You don’t wait in the room to find out. The group runs back to their starting point where a rotund bear greets them. Teddie (aka Kuma in the Japanese version) is a resident of this world and warns players that someone has been tossing bodies in here, shadows are on the rise, and they should get out if they want to survive. But, there isn’t any escape route! Teddy has to bring them back to the real world by summoning a tower of 1980’s TV sets and pushing the group inside the TV screens.
Back in the real world everyone heads home and the next morning an animated cutscene greets players with a dead body strapped to power lines. This is the girl you and Yousuke saw on the Midnight Channel! The death hits a soft spot for Yousuke since the victim is one of his friends. Determined to solve the connection between the vision on the Midnight Channel and the murder Yousuke requests your help. Chie, Yousuke, and you head to Junes after school with a plan to return inside the TV world. Yousuke ties a rope to himself and hands the other end to Chie. In theory she should be able to pull Yousuke out when he wants to escape. This idea is crushed in seconds when Yousuke realizes the rope got cut during dimensional travel. Good thing you’re armed this time. The main character is equips a golf club. Persona 4 throws out the strike/pierce/slash weapon types found in Persona 3. Weapons are just weapons and seemingly boring real world items can act as weapons. You actually use the golf club in battle. Another character you meet later on smacks shadows with tables.
While standing on the stage looking guilty Teddie approaches both of characters. At first Teddie isn’t pleased to see you again. He correlates the increase in bodies is due to your increased visits in the TV world. You have to convince the hollow bear you aren’t responsible. After Yousuke and the protagonist attempt to prove their innocence Teddy hands both of them glasses. These are not used to summon personae. Even with the glasses the main character is the only one who can call out a persona now. You’re escorted to the first fight against floating shadows with huge tongues. The main character mutters the words “persona” and the fight begins. His persona, and all of the persona, are called out by crushing tarot cards. A few blasts of lightning finish the shadows off which allows Yousuke, the protagonist, and an impressed Teddie press forward.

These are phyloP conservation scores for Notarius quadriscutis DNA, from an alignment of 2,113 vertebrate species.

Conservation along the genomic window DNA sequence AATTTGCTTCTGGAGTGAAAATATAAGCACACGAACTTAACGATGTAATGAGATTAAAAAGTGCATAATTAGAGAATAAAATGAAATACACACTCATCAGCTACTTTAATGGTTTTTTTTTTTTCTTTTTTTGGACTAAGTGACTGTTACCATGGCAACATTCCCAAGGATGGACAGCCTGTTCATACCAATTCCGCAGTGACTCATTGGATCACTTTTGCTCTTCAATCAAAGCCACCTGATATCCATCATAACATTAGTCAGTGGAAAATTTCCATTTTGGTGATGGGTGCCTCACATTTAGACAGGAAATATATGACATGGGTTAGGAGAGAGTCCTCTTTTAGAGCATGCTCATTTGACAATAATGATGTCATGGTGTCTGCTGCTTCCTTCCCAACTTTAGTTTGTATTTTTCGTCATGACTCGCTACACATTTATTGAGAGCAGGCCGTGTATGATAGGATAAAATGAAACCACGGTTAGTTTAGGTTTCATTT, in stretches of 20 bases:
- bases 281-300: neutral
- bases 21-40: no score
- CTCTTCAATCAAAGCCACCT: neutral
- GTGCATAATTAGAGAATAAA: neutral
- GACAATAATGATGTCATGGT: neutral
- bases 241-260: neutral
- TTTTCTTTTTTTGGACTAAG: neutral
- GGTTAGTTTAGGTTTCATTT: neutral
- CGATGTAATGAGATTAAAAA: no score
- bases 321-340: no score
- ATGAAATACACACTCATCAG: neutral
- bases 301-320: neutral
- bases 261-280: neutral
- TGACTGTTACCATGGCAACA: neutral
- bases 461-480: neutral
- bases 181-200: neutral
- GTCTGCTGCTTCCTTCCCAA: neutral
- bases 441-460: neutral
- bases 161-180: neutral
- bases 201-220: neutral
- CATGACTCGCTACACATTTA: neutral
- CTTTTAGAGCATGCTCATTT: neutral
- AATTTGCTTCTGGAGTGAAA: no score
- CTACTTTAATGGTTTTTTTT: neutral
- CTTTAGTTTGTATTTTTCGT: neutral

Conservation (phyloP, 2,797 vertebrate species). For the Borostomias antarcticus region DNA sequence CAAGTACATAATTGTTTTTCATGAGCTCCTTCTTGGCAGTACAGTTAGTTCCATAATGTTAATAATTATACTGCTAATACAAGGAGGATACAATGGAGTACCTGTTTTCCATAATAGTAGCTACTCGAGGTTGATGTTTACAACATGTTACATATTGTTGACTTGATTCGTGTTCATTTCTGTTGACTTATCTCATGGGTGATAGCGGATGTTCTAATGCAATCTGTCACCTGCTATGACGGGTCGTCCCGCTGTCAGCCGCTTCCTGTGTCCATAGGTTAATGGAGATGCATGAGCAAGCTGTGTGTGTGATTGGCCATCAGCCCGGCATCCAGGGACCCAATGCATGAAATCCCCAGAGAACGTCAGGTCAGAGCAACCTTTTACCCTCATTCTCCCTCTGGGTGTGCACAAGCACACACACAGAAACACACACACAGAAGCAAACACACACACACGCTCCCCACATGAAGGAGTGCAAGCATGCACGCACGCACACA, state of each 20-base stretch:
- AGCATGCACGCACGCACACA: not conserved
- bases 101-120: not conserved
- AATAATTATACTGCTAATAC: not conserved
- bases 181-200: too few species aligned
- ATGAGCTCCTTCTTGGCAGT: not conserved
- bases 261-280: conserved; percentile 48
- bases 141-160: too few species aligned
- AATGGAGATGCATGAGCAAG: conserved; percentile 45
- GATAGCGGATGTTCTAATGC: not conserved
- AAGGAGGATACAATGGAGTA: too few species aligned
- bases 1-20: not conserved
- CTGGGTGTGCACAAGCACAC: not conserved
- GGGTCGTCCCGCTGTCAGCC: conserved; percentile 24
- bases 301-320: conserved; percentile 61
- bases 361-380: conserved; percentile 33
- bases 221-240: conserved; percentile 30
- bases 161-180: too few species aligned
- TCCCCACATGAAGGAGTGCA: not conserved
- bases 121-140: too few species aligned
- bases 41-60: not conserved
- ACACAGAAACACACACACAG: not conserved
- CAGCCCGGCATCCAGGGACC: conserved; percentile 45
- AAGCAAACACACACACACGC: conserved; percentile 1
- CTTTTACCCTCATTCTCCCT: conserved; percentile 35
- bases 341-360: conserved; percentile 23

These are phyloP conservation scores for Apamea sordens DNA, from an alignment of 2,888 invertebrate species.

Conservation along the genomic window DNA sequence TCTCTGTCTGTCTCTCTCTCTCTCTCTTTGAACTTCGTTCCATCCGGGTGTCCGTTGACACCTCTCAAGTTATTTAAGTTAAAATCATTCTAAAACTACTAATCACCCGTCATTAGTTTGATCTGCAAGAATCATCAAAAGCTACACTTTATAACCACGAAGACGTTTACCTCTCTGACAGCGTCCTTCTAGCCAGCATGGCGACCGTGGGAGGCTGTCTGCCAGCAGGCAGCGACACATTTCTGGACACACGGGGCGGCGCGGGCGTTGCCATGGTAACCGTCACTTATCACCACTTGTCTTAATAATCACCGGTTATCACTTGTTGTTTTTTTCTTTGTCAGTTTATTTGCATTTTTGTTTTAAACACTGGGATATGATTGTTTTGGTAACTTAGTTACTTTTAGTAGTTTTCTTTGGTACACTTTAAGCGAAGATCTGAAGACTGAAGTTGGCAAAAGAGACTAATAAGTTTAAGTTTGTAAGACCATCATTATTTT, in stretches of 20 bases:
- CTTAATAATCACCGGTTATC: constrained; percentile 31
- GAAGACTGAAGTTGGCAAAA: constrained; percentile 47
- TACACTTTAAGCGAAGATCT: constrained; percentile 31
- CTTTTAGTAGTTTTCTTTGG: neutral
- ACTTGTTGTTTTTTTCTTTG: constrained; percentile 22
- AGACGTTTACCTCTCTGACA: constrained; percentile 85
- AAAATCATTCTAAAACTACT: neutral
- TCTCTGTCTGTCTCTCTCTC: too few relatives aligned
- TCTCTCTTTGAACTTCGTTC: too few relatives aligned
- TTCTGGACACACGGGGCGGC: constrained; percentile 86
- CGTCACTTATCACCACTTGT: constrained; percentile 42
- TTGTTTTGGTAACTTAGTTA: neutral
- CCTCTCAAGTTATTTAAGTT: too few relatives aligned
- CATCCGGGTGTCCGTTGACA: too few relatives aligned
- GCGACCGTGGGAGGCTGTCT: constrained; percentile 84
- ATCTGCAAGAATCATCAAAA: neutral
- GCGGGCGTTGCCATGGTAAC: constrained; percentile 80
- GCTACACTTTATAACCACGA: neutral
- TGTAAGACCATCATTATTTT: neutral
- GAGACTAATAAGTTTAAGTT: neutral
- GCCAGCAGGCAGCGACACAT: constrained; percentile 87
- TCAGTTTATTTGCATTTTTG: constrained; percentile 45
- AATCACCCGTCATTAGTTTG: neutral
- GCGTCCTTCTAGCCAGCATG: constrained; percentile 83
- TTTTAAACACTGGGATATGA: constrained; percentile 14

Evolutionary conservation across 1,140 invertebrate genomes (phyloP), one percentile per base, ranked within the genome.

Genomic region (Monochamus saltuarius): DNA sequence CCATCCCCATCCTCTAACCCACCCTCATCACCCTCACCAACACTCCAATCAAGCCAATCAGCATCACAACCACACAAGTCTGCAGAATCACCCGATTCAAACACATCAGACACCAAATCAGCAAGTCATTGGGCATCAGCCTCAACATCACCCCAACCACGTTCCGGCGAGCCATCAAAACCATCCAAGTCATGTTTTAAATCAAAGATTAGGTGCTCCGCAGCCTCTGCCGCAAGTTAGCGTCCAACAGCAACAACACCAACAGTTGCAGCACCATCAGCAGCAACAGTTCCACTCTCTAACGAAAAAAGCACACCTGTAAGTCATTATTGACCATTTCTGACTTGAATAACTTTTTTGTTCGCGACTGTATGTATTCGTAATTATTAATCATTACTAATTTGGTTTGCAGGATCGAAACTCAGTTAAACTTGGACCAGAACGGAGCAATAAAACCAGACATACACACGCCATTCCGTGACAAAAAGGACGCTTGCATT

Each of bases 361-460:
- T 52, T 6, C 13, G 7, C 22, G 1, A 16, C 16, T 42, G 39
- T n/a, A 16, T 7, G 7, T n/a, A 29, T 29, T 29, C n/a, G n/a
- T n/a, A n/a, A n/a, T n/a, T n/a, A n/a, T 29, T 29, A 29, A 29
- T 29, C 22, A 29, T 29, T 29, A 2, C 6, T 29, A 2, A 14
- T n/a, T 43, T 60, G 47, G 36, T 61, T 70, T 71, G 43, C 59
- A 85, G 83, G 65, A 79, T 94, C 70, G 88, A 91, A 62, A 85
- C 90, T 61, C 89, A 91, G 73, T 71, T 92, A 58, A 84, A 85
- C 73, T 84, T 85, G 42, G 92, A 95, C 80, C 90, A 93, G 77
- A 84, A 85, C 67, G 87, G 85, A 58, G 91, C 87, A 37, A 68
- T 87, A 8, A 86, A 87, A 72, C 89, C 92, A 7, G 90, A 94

In the next area you can hear the thoughts, the troubled thoughts of people living in the real world. Small business owners are upset at Junes. The mall run by Yousuke’s parents is threatening their livelihood. Suddenly, the deceased girl’s voice echoes in the shop and she has a different tone towards Yousuke. When she was alive she was friendly, but now she detests Yousuke. Things are about to get more deranged…
Out of the corner another Yousuke appears. He’s glowing purple and notably upset about the move to a rural town. While Yousuke claims to have come to terms with the transition from the city the shadow insists he is bored and boredom is the main reason Yousuke is seeking the killer. The shadow rages out of control and you fight Shadow Yousuke. The giant crab-like creature is your first boss and you don’t have any help. Shadow Yousuke can also hit you with wind spells, which just happen to be your weakness. You can cover up your vulnerability and avoid getting knocked down by selecting guard before Shadow Yousuke uses a wind spell. Shadow Yousuke is weak against lightning so this fight is pretty balanced even though you’re alone.
When the fight with Shadow Yousuke ends, Yousuke realizes he has to come to terms with his dissident feelings. These negative feelings are a part of him and through acceptance Yousuke earns his persona. The persona power is neatly woven into the story unlike Persona 3 where at the beginning of the game the group of teens seemingly got their persona powers out of thin air.
My hands on with Persona 4 ended here. I didn’t reach a dungeon and barely scratched the surface of combat, but I dug the story. Persona 4 gripped me more than any other RPG I’ve played this year. Part of it is the murder mystery setting. Yeah, Sigma Harmonics has this too, but Persona 4 does a better job of creating suspense. Atlus also invests an inordinate amount of time setting up the world and introducing characters. The result is Persona 4 feels more fleshed out and accessible even though the characters are in rural Japan. And you’re going to get to know these characters very well. Each ally on your team has their own side story and Social Link to master. You’re encouraged to grow closer to your party members since they gain combat abilities when you build up their Social Link. Yousuke learns an ability to take a blow for the main character when you start a relationship with him.
Wow, if you read this much you must really be interested in Persona 4. You’re probably a fan of the Persona series. When I stopped by to try Persona 4 out Atlus gave me another yellow Persona 4 t-shirt and instead of keeping it I’m going to pass it out to another fellow Persona fan. Post a comment in this thread with the reason you’re planning to buy or not buy Persona 4 when it comes out this winter. I’ll pick a winner (US / Canada only) next Monday (Sept. 22) at random to receive the shirt.
Please note a winner has been chosen for this contest.
Images courtesy of Atlus.